Jack Curran: The Fading of an Old Trooper

Remembering Rev. Jack Curran, SJ

“Old soldiers never die; they just fade away.” Douglas McArthur used this saying to describe himself after his removal from the Korean War in the 1950s, but it could just as easily apply to Jack Curran. Jack did die, on January 4 this year, but only after a long decade of fading away due to his Alzheimer’s. He may not have intended it to happen that way, but Jack certainly made good on his promise to surrender to the Lord his “mind and memory” along with life and liberty. Not only that, but he did it with his characteristic good grace. His caretakers at Murray-Weigel loved him, people there say.

Jack had been a fixture in Micronesia for more than half a century. He made his debut in 1952 when he arrived as one of the first two Jesuit scholastics to teach at the newly opened Xavier High School.

When he returned to the islands in 1963 after ordination, with his licentiate in canon law in hand, he became acting principal of Xavier High School for a half year. Not long afterwards he returned to take over the job for six more years. That’s where I came to know him. He was my boss during my earliest years in the Micronesia–when I began regency at Xavier in 1963, and when I returned after ordination to resume teaching at the school.

Jack could criticize without scolding, I quickly learned. He could challenge a well-intentioned but clumsy newcomer, who arrived with many more answers than questions, but he could do so without discouraging him. If not for his good-natured teasing, I might have done what many of my contemporaries assigned to overseas missions were doing at the time and simply returned to the US.

Xavier High School was not Jack’s only assignment in the islands. He spent years in Pohnpei, always in the shadow of Fr Bill McGarry, his elder by a year or two.  He also lived in Manila for a few years while coordinating the education office of the East Asian-Pacific Assistancy. Then he succeeded his mentor Bill McGarry as superior of the Micronesian Region during the early 1980s.

Wherever he went, Jack was more than a friendly face. He was a welcoming presence to everyone he met. Jack told me once, with a smile on his face, that my saving grace–the only thing that kept me from being insufferable–was the one-quarter Irish ancestry I claimed (the rest being Teutonic). Yet, his Gallic world was large enough to embrace the Germans he had lived with during his tertianship, not to mention Pohnpeians, Chuukese, Filipinos, Southeast Asians of every description, as well as the Japanese sisters who began ministry in the islands while he was superior on Pohnpei. Jack could be genuinely called not only a man for all seasons, but a pastor for all nations.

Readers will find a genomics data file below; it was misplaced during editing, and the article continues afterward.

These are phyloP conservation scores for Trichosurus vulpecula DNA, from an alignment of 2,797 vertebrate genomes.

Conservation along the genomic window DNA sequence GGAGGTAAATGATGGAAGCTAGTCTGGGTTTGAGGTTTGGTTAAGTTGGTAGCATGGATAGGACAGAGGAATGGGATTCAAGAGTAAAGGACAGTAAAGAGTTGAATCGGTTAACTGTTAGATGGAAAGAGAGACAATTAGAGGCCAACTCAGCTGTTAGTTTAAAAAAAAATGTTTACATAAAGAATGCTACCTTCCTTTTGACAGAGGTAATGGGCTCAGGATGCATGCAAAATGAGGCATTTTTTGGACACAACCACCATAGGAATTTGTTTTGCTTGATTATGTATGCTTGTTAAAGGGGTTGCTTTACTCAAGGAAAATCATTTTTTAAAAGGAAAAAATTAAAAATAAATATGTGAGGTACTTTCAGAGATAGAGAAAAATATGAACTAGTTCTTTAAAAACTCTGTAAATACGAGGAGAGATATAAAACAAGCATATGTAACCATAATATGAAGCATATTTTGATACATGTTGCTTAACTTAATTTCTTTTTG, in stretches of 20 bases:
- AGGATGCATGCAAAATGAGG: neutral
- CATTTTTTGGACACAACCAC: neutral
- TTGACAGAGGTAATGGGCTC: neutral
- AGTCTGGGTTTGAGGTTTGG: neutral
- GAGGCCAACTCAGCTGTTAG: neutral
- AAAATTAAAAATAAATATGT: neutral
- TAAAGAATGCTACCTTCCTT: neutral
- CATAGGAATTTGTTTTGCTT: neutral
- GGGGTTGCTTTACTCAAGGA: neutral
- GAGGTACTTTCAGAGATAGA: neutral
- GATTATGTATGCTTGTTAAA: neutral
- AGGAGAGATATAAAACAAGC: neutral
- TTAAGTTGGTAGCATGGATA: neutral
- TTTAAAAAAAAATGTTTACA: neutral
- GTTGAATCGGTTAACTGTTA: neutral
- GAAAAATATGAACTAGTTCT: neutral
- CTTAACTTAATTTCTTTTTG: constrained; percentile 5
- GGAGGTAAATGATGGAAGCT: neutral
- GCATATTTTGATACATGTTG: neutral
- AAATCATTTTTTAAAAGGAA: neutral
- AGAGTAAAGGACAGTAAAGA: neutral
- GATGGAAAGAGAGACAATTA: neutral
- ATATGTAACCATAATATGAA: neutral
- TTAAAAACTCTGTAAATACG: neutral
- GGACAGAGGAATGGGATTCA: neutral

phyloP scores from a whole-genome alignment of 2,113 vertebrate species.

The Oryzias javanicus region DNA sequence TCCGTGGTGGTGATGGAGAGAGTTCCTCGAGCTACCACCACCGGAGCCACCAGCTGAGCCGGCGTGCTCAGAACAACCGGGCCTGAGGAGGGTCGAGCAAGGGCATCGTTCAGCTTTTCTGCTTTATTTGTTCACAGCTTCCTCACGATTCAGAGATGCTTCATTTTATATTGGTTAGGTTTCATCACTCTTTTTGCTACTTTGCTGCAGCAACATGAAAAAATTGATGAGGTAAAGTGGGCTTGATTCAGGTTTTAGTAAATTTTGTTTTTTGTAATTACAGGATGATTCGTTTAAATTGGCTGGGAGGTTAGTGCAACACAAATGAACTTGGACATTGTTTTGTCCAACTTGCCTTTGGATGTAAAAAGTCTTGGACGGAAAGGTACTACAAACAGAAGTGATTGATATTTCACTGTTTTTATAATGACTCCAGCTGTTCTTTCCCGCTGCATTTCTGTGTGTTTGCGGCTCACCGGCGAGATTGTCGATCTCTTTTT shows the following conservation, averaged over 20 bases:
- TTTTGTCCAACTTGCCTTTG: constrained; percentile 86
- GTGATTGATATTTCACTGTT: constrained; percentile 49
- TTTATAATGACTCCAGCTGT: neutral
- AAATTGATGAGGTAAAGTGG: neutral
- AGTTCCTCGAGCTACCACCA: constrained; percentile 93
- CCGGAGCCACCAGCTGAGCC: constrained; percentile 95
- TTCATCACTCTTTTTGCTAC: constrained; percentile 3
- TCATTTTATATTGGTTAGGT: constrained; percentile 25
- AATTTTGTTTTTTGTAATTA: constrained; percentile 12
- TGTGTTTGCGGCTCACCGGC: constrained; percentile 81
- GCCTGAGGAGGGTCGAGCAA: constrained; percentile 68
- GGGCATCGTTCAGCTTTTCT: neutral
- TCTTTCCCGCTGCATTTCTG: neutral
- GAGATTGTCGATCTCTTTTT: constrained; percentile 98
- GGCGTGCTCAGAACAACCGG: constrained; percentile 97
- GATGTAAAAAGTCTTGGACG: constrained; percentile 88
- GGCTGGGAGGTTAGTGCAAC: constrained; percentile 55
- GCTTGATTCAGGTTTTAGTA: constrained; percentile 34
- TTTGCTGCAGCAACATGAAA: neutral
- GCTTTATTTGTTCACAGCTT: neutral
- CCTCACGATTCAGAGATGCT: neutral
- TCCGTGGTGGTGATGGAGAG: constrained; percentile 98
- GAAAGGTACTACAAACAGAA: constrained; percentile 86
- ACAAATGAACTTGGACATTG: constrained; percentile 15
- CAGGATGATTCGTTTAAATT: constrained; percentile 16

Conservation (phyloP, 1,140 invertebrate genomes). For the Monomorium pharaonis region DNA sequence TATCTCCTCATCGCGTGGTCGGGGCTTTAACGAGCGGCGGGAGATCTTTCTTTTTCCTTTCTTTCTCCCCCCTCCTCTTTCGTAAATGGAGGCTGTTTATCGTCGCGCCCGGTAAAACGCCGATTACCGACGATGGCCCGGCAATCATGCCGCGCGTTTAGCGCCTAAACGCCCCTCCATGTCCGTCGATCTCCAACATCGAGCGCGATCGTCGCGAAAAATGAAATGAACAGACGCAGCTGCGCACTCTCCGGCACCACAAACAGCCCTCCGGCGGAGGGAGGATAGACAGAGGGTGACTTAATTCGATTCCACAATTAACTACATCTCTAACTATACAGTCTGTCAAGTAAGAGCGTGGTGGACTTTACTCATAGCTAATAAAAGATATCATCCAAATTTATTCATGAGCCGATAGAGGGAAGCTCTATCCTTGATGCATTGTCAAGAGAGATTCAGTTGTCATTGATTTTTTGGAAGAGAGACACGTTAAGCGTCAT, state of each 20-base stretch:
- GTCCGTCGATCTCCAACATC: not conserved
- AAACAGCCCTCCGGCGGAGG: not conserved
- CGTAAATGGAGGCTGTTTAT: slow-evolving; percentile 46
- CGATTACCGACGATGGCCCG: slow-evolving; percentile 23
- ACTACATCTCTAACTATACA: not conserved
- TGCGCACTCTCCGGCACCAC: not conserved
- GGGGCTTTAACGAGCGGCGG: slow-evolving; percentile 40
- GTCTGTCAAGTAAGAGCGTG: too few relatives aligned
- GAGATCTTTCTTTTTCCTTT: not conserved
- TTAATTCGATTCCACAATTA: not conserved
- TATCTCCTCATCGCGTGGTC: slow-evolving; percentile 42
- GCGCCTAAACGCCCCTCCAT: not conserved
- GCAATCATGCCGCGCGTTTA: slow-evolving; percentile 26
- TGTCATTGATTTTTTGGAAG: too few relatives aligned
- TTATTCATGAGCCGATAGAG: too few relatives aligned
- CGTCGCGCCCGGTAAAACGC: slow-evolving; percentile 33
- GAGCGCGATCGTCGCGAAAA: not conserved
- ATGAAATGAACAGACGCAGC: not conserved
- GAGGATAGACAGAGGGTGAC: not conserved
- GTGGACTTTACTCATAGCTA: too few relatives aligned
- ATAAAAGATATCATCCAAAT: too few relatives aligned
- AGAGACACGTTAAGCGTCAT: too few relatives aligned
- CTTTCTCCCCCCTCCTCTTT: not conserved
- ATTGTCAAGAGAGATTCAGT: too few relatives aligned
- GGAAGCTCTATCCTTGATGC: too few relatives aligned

I’ll always remember him as a teacher and a friend. His friendly counsel saved me from some of the worst of my mistakes in the years we worked together. But his influence didn’t end there. A few years ago, when I brought two close friends of his to see him in the infirmary, it was clear that he did not recognize them at all. But he still chatted with them at some length, always with that smile on his face, never giving a hint of the confusion he must have felt. Along with everything else he has done, Jack has given us an example of how to fade off the stage slowly but gracefully.

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About the author

Francis X. Hezel, SJ
Francis X. Hezel, SJ

Francis X. Hezel, SJ, is a Jesuit priest who has lived and worked in Micronesia since 1963. At different times he has served as high school teacher, school administrator, pastor, and regional superior to the Jesuits of Micronesia. He spent thirty years directing the Micronesian Seminar, a non-profit, non-governmental organization based in Pohnpei, Micronesia. He has written and spoken widely about social change and its impact on island societies. He has also written several books on Micronesian history, including The First Taint of Civilization, Strangers in Their Own Land, and The New Shape of Old Island Cultures. His most recent book, Making Sense of Micronesia: The Logic of Pacific Island Culture, is available through University of Hawaii Press.

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